Rhaponticum uniflorum (L.) DC. (R. uniflorum), a species belonging to the Compositae family, is frequently used for reducing fever, detoxifying, and treating malignant ulcers. This is recorded in Shennong Bencaojing, a Chinese book with 1000s of years of history, fully describings the medical effects of plants as a foundation of TCM. R. uniflorum composes of several classes of compounds including phytoecdysones, steroids, terpenoids, thiophenes, and flavones (Zhu et al., 1991). According to the Chinese Pharmacopeia, the root of R. uniflorum has antioxidant activity and anti-aging effects (National Ceremonial Committee, 2005). Some studies have shown that R. uniflorum exhibits various pharmacological properties including anti-inflammatory, anti-oxidative, immunomodulating, and anti-tumor effects. Jin et al. (2011) found that R. uniflorum water extracts (RUWE) could inhibit the growth of transplanted Hepatoma-22 (H22) tumors via improving immune and antioxidative functions. However, the effects and the anti-tumor mechanisms of R. uniflorum on OSCC are still poorly understood.

Peroxiredoxin1 (Prx1), as a key member of the peroxiredoxins (Prx) family, plays an important role in scavenging reactive oxygen species (ROS) and is overexpressed in various tumors, including oral cancer (Kim et al., 2008; Cha et al., 2009). Our previous studies showed that Prx1 can promote cell proliferation, invasion, and the epithelial-to-mesenchymal transition (EMT) through its peroxidase activity in OSCC (Zhang et al., 2014). The EMT process triggers tumor invasion and migration by regulating epithelial reprogramming which results in loss of cell–cell adhesion accompanied by an increase in cell mobility. Along with morphological alterations, epithelial cell markers are down-regulated, whereas mesenchymal cytoskeletal proteins and transcription factors are up-regulated, resulting in promoting tumor metastasis (Wu and Zhou, 2009).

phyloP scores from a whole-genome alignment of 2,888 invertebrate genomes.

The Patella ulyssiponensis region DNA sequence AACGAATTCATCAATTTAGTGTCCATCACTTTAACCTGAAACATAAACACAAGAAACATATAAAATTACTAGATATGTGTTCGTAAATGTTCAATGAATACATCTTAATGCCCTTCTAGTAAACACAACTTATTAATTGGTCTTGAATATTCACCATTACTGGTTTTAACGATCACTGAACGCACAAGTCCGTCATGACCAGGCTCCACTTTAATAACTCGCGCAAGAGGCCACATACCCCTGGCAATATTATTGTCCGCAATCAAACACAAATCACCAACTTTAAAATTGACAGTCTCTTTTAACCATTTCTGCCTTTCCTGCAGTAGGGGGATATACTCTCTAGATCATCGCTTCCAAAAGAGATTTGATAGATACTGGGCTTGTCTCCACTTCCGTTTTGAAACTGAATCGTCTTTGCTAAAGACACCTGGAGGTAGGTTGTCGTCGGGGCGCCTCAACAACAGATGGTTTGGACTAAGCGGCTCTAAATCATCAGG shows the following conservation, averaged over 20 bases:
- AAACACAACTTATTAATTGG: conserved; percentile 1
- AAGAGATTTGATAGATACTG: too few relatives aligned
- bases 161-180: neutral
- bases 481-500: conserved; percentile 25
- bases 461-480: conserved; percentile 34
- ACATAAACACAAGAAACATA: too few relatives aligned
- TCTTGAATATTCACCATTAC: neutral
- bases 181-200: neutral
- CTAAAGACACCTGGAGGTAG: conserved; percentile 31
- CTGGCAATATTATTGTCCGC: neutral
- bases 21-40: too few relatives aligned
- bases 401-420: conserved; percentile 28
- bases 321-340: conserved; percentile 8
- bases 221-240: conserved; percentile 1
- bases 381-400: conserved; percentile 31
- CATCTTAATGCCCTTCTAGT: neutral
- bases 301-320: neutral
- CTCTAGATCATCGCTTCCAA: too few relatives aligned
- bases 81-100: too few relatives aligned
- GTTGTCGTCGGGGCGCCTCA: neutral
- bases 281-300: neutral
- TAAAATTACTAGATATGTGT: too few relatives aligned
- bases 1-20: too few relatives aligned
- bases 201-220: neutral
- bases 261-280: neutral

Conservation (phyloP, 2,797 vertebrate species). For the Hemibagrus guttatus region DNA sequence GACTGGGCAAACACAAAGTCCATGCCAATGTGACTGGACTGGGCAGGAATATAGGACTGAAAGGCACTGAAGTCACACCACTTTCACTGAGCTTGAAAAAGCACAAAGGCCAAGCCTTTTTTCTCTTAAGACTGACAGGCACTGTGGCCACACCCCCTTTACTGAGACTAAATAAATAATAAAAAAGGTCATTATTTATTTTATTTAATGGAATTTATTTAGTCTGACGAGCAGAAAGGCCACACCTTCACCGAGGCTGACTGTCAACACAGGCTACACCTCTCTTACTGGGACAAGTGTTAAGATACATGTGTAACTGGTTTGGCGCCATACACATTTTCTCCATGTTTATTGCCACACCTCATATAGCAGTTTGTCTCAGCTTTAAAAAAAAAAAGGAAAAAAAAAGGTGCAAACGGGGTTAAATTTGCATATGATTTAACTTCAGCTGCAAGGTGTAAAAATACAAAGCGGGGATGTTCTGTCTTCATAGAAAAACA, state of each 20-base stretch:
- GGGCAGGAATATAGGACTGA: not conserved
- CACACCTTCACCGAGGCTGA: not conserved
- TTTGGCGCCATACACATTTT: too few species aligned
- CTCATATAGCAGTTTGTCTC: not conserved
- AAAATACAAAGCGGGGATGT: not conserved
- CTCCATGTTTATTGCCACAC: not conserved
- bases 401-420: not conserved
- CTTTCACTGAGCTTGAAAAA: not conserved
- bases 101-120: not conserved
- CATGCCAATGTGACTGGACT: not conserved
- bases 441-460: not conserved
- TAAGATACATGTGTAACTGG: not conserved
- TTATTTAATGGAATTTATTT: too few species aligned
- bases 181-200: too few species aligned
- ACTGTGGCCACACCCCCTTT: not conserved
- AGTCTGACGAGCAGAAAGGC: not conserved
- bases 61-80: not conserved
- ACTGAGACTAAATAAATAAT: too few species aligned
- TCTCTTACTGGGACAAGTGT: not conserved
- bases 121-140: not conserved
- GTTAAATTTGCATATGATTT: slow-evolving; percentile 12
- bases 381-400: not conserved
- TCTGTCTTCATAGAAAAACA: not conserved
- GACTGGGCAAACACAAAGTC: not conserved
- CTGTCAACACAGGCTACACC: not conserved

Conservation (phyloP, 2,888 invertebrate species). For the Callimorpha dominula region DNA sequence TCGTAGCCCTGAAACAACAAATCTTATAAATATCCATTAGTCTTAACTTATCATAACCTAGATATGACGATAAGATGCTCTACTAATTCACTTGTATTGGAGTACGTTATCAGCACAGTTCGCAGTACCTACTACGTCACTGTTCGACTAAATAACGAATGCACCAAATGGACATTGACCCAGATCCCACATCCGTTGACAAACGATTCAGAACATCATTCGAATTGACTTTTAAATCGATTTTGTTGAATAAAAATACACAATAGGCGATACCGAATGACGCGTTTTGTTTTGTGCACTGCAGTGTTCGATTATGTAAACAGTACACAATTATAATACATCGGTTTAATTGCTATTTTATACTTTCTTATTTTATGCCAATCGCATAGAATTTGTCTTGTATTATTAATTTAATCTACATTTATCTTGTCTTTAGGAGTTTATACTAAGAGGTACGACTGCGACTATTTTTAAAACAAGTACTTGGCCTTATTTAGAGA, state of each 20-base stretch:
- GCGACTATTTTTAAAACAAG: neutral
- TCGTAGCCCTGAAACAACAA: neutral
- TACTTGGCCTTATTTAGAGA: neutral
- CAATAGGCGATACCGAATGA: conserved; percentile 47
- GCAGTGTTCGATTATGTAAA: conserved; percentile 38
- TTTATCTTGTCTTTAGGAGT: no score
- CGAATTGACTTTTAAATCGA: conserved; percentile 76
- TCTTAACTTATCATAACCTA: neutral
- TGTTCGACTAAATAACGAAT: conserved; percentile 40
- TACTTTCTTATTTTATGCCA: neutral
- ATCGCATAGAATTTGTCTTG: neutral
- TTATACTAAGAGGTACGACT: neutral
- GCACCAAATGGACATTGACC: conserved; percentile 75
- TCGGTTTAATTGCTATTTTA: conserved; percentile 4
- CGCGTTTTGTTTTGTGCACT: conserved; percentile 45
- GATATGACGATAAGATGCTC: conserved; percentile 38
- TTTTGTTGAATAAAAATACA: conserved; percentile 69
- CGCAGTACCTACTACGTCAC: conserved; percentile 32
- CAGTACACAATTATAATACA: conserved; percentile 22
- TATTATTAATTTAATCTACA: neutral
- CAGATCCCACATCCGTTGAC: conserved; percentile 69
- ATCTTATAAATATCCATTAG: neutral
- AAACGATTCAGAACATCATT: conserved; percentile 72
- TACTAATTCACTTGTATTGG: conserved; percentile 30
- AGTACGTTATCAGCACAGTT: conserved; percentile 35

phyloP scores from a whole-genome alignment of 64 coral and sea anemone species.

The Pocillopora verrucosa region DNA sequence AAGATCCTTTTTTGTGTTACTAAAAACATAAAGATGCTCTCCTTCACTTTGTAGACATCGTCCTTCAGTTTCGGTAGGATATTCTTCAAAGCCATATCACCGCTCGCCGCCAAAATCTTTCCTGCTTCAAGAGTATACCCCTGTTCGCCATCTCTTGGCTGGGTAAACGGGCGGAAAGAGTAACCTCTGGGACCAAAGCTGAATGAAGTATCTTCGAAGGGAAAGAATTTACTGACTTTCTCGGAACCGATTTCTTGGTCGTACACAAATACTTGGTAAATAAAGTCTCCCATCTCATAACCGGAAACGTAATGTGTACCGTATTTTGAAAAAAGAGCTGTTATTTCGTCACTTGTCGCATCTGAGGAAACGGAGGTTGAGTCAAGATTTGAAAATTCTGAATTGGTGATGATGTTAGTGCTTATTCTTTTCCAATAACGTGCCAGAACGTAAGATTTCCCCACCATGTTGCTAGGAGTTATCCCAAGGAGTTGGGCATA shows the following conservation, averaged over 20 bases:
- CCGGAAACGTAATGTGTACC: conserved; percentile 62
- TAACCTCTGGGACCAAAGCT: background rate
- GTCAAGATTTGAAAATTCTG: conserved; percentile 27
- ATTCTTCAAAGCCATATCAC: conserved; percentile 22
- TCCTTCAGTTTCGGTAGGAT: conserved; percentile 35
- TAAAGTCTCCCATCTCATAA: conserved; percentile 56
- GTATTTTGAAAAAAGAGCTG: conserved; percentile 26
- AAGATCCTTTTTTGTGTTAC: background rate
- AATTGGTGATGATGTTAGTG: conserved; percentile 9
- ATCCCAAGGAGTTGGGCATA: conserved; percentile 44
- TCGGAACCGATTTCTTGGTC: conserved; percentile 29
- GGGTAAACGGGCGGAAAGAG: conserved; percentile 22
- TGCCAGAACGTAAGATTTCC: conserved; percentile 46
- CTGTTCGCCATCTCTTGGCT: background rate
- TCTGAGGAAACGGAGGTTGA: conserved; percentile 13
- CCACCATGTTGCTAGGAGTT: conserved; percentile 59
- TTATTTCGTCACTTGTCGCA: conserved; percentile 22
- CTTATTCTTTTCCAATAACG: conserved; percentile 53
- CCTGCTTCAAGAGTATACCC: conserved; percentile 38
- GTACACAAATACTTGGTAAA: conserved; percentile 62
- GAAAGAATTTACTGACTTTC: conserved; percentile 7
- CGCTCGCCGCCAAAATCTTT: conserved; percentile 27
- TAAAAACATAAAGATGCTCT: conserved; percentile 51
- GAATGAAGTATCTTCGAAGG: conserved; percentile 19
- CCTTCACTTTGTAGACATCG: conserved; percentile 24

Finding efficient methods to investigate the interactions between the chemical components of natural plants and single biological molecules in mechanistic studies of different diseases remains a challenging issue in TCM research (Chen S. et al., 2016). Recently, a pharmacology-based systemsDock network was developed to predict and assess the bioactive sites between the components and single molecules in order to comprehensively explore the interactions among components and evaluate the pharmacological effects of natural plants (Bai and Abernethy, 2013). Therefore, we used this network to predict the potential binders of R. uniflorum in OSCC to investigate the effects of the R. uniflorum ethyl acetate (RUEA) extracts on cell proliferation, apoptosis, invasion, migration and the EMT process in vitro and in vivo.

Materials and Methods

Materials and Sample Preparation

The radix of R. uniflorum (L.) DC. samples were collected in Henan Province, China. The original specimen was deposited for future use, and the RUEA extracts were dissolved in dimethyl sulfoxide (DMSO) and diluted to obtain two different storage concentrations (50 μg/mL and 50 mg/mL). The extracts were stored at 4°C and diluted to the required concentration before use.

Ultra-Performance Liquid Chromatography-Q/Time-of-Flight Mass Spectrometry (UPLC-Q/TOF-MS) Analysis

Chromatographic analysis was performed using an Acquity UPLC system (Waters, Milford, MA, United States) with a 2 μL injection volume. Next, Tandem MS was performed using a Q-TOF mass spectrometer (Waters) with an electrospray ionization interface. The results were analyzed using MassLynx v4.1 software (Waters).

SystemsDock and Prediction of Related Proteins

Pharmacology-based network prediction and analysis were performed using systemsDock1. The required processes were divided into three main steps: (i) Selection of ROS-dependent signaling proteins (in SBML format) in OSCC from literature surveys (Tang, 2009, unpublished data); (ii) Uploading structure files based on the results of UPLC-Q/TOF-MS analysis in PubChem; (iii) Obtaining the prediction results and screening out the most interesting proteins.

Cell Culture

Human OSCC cell line SCC15 (American Type Culture Collection) was cultured in Dulbecco’s modified Eagle medium/Nutrient Mixture F-12 medium (Gibco, United States) containing 12.5% fetal bovine serum (Gibco) and cultured at 37°C incubator containing 5% CO2.

Plasmid Construction and Cell Transfection